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Home > Investments > Fixed Income

M&G to limit inflows into giant corporate bond funds

Group announces plans to ‘slow inflows’ into bond funds; move follows recent FSA letter to bond fund managers probing liquidity.

By Bradley Gerrard | Published Jul 24, 2012 | comments

M&G Investments is moving to limit the giant wave of investment into its £6.2bn Corporate Bond fund and £5bn Strategic Corporate Bond fund run by Richard Woolnough.

The move comes after the FSA recently sent letters to corporate bond fund managers to understand the ongoing liquidity drought in fixed income markets, and how it is affecting funds.

M&G’s Mr Woolnough said on a client conference call: “We think all the time about fund size for all our funds.”

“With the investment grade bond funds we think it is in the interest of investors to explore ways to slow down money and so control growth.”

When market liquidity dries up it can become tough for the biggest funds to sell assets at acceptable prices, leading to a potential drag on performance.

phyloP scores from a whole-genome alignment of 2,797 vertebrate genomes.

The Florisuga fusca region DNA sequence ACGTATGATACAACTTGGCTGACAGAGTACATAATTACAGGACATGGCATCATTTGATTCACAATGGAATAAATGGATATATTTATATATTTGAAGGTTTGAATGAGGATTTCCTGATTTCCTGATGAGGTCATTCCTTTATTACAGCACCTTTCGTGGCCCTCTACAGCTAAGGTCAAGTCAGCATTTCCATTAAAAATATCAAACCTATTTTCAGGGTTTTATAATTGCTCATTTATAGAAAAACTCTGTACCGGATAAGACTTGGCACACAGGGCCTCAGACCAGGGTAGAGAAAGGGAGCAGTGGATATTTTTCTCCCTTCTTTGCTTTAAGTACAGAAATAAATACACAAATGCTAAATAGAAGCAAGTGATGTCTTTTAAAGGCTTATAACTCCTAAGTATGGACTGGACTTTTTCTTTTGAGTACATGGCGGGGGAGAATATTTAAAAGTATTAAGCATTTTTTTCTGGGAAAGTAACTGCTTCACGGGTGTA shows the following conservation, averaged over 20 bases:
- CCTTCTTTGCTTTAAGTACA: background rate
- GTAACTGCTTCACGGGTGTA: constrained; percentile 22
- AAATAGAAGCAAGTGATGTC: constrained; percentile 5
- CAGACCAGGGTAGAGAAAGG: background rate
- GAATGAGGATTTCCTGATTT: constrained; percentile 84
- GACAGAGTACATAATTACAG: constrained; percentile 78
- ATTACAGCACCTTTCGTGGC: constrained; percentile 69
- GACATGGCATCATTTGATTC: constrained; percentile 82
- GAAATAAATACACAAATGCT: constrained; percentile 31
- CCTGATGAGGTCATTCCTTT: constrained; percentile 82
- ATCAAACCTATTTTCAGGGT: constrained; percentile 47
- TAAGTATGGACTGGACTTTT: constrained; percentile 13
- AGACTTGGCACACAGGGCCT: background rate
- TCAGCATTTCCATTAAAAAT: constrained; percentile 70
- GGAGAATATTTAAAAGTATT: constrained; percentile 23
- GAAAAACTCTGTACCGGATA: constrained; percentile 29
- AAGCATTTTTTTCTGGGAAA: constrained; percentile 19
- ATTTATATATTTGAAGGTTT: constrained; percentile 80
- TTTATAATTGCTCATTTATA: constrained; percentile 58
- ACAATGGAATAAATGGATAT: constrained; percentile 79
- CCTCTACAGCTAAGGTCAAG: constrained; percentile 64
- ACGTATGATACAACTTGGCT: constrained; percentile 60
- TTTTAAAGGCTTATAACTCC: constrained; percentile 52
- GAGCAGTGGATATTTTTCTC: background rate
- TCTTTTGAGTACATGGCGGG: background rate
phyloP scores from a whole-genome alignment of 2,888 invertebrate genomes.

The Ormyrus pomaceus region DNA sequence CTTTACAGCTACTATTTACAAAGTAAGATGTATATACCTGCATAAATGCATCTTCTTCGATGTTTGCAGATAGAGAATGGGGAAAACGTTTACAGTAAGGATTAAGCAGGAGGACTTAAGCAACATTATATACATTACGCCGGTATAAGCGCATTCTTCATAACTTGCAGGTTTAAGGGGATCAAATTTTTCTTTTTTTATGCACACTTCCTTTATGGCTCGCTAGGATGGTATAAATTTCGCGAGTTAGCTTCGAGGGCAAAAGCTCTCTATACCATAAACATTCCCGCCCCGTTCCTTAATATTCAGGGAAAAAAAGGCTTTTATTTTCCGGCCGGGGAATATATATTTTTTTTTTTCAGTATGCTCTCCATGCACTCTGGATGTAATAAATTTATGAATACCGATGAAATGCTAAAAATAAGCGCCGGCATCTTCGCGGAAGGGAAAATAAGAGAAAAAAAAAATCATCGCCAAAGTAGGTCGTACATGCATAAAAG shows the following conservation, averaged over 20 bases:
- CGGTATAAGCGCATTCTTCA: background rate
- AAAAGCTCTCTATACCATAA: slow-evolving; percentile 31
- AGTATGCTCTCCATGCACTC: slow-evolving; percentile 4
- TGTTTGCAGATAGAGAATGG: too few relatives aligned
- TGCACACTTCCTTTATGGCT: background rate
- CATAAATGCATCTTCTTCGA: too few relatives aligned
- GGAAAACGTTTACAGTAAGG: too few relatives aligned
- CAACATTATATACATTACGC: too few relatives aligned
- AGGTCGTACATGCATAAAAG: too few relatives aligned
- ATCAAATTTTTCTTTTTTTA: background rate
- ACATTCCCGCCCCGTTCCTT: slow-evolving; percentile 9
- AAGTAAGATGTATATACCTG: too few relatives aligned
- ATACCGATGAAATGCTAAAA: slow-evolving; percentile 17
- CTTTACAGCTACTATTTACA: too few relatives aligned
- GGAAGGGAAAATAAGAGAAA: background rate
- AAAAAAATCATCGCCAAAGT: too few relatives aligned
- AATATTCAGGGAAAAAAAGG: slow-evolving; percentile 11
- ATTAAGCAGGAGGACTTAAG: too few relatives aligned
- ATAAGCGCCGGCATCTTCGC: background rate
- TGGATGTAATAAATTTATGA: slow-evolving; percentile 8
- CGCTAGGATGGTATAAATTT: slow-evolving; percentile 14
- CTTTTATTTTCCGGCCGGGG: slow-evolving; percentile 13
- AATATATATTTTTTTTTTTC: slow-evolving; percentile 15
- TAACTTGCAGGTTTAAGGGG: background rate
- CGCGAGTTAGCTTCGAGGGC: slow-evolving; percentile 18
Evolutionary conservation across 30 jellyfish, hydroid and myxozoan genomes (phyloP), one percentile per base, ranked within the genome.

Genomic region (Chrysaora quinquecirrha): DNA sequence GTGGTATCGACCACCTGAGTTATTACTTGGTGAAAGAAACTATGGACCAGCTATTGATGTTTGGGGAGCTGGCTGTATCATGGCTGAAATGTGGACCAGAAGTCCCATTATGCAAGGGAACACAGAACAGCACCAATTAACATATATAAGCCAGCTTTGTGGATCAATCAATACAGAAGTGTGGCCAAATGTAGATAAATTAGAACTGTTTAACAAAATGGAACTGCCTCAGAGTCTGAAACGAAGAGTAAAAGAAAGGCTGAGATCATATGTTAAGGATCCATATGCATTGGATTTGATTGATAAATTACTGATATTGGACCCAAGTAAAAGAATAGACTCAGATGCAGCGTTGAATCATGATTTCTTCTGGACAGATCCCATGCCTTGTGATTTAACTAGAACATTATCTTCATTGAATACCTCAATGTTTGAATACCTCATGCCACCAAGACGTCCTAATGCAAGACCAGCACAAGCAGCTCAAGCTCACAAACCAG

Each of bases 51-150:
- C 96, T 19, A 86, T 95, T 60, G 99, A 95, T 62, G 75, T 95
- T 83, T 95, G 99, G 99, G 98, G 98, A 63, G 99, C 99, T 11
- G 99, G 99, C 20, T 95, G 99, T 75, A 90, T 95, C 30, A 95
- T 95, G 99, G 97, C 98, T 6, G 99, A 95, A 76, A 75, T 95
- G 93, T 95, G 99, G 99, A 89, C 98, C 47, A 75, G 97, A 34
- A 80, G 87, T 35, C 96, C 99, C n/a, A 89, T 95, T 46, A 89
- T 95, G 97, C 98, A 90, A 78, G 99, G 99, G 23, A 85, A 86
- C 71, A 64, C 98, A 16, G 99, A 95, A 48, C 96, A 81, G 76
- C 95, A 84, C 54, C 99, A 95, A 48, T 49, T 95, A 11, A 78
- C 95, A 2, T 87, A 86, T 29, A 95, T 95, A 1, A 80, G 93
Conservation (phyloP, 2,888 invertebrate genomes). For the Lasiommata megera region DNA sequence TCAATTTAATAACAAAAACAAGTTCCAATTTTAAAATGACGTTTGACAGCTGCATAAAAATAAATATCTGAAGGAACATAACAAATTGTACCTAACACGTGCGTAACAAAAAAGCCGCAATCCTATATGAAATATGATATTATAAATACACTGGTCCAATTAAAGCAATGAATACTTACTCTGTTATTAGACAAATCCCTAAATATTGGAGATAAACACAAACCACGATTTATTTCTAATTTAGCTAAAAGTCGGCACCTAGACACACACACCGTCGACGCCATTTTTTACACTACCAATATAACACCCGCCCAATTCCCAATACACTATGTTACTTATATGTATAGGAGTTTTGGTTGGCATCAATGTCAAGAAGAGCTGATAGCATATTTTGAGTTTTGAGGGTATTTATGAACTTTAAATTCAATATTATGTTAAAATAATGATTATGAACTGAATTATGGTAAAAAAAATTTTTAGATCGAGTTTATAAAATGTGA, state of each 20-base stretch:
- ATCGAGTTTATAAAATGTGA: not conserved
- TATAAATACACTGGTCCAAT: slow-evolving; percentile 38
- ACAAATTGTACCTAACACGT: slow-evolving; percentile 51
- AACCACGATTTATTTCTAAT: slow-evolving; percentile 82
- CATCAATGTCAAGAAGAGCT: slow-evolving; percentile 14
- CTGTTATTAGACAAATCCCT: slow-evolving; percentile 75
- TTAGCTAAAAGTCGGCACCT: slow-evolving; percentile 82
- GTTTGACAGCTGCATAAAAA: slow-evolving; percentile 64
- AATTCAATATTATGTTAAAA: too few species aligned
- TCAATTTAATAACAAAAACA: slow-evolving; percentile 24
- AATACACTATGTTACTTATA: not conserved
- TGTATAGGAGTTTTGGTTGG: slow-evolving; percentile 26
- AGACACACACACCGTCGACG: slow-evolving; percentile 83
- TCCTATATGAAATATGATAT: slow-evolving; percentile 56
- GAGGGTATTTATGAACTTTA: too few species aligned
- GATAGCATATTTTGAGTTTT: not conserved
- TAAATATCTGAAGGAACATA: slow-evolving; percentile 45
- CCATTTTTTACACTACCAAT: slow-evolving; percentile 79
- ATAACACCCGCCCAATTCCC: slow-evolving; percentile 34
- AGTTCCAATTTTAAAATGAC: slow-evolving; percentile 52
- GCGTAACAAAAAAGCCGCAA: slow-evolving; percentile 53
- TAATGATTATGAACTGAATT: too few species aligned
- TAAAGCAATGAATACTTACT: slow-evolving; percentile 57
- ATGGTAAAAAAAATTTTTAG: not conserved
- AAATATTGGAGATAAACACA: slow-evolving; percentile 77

“As the funds have become larger it has become more difficult to implement investment views, nonetheless we’ve achieved our investment objectives and continue to implement our views,” Mr Woolnough added.

Jonathan Willcocks, managing director, global head of sales, said there was “no single or simple step to slow new contributions” to the fund. He said the group would contact some of its larger clients to explore how to control the growth of the funds.

The two M&G funds have been extremely popular with investors in recent months as they have sought refuge in corporate bonds to avoid the volatility being seen on equity markets - leading to a wave of investment inflows.

An estimate from FE Analytics this morning said that the manager’s third major fund, the £7.6bn M&G Optimal Income fund, received investor inflows of £302.9m in June alone - and the fund has received more than £2bn in the past 12 months.

The group said that fund would remain open to investor inflows.

Darius McDermott, managing director at Chelsea Financial Services, called the decision a “sensible” one.

“The group is doing what is best for the people who have backed them over a number of years and that is better than a group being greedy and taking more money to the detriment of everyone.”

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